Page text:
In any event, suppose, during seriatim consideration, a member becomes convinced that one of these independent bylaw amendments that have been proposed should be considered separately. I gather that now his only recourse will be to move to strike it out at the appropriate time, and if this motion is adopted, to move, after the pending main motion has been voted on, to adopt the proposed amendment that was struck out. He ought to explain that this is his intent during debate on his motion to strike out the proposed amendment.

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9 hours ago, Daniel H. Honemann said:

We are told that the motion to be considered seriatim will contain a large number of individual bylaw amendments addressing numerous subjects. Presumably, some of these are independent proposals which would have to be considered and voted on separately upon the demand of a single member, but once the assembly has decided to consider this motion seriatim it will be too late to demand a division of the question. Under these circumstances, I think it is incumbent upon the presiding officer to inform members at the convention that this is the case before a decision is made to consider this package of amendments seriatim.

I agree.

9 hours ago, Daniel H. Honemann said:

In any event, suppose, during seriatim consideration, a member becomes convinced that one of these independent bylaw amendments that have been proposed should be considered separately. I gather that now his only recourse will be to move to strike it out at the appropriate time, and if this motion is adopted, to move, after the pending main motion has been voted on, to adopt the proposed amendment that was struck out. He ought to explain that this is his intent during debate on his motion to strike out the proposed amendment.

Theoretically, he could do that, but I think it would be confusing and not likely to promote his desired outcome in most circumstances. Let's call the amendment in question "A".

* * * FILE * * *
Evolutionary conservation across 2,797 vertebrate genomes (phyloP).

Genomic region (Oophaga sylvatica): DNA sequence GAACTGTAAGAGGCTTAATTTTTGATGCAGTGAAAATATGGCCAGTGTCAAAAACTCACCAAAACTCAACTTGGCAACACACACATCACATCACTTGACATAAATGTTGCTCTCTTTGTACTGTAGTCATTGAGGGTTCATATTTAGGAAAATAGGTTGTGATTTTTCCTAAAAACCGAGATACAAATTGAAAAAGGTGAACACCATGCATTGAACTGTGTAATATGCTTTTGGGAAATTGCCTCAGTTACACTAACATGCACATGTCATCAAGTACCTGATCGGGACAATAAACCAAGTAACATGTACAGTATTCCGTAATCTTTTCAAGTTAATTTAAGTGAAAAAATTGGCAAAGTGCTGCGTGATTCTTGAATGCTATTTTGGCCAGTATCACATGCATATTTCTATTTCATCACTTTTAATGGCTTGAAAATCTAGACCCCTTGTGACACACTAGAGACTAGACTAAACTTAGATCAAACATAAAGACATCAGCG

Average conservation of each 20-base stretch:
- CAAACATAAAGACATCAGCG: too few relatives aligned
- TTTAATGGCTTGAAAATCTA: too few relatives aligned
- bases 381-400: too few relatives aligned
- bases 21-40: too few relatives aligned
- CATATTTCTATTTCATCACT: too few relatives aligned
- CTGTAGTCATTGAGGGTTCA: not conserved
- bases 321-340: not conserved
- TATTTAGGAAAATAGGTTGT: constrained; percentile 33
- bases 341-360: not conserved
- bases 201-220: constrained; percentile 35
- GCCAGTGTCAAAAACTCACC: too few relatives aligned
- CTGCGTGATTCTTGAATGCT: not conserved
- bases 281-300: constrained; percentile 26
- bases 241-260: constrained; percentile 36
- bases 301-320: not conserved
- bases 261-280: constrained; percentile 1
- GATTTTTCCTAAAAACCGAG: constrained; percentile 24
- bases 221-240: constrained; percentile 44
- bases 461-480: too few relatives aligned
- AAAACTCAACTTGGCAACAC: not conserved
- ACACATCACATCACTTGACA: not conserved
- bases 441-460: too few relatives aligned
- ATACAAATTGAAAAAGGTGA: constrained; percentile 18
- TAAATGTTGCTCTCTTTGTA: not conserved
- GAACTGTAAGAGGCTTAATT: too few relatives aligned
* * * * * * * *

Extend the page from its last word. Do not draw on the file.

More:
- If the member wants A to be adopted, he can just wait and see whether the whole series is adopted. If it is, then A is too. If it's not, then he can move the adoption of A separately afterward.

- If the member wants A to be adopted and is opposed to some of the other provisions, he can make motions to strike out those provisions while the series is pending.

- If the member wants A to be rejected, he can move to strike it out and not say anything about wanting to have a separate vote on it afterward.

- If he just wants to see what the other members think of A, a vote on striking it while the series is pending will basically accomplish that (if no one confuses things by talking about wanting to move A afterward as a separate amendment regardless of what happens to the rest of the series).

Striking out A and then moving it again afterward might be useful if one faction will vote against the whole series if A is included and another faction will vote against the whole series if A is not included, but in the end the people who were opposed to A might be sorely disappointed if it promptly gets adopted on a separate vote anyway. :)

Alternatively, I think it would be in order to simply suspend the rules for the purpose of having a separate vote taken on amendment A. (And I'm pretty sure that at least Kim Goldsworthy would agree with me on that.)

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What he wants is a separate consideration and vote on amendment A.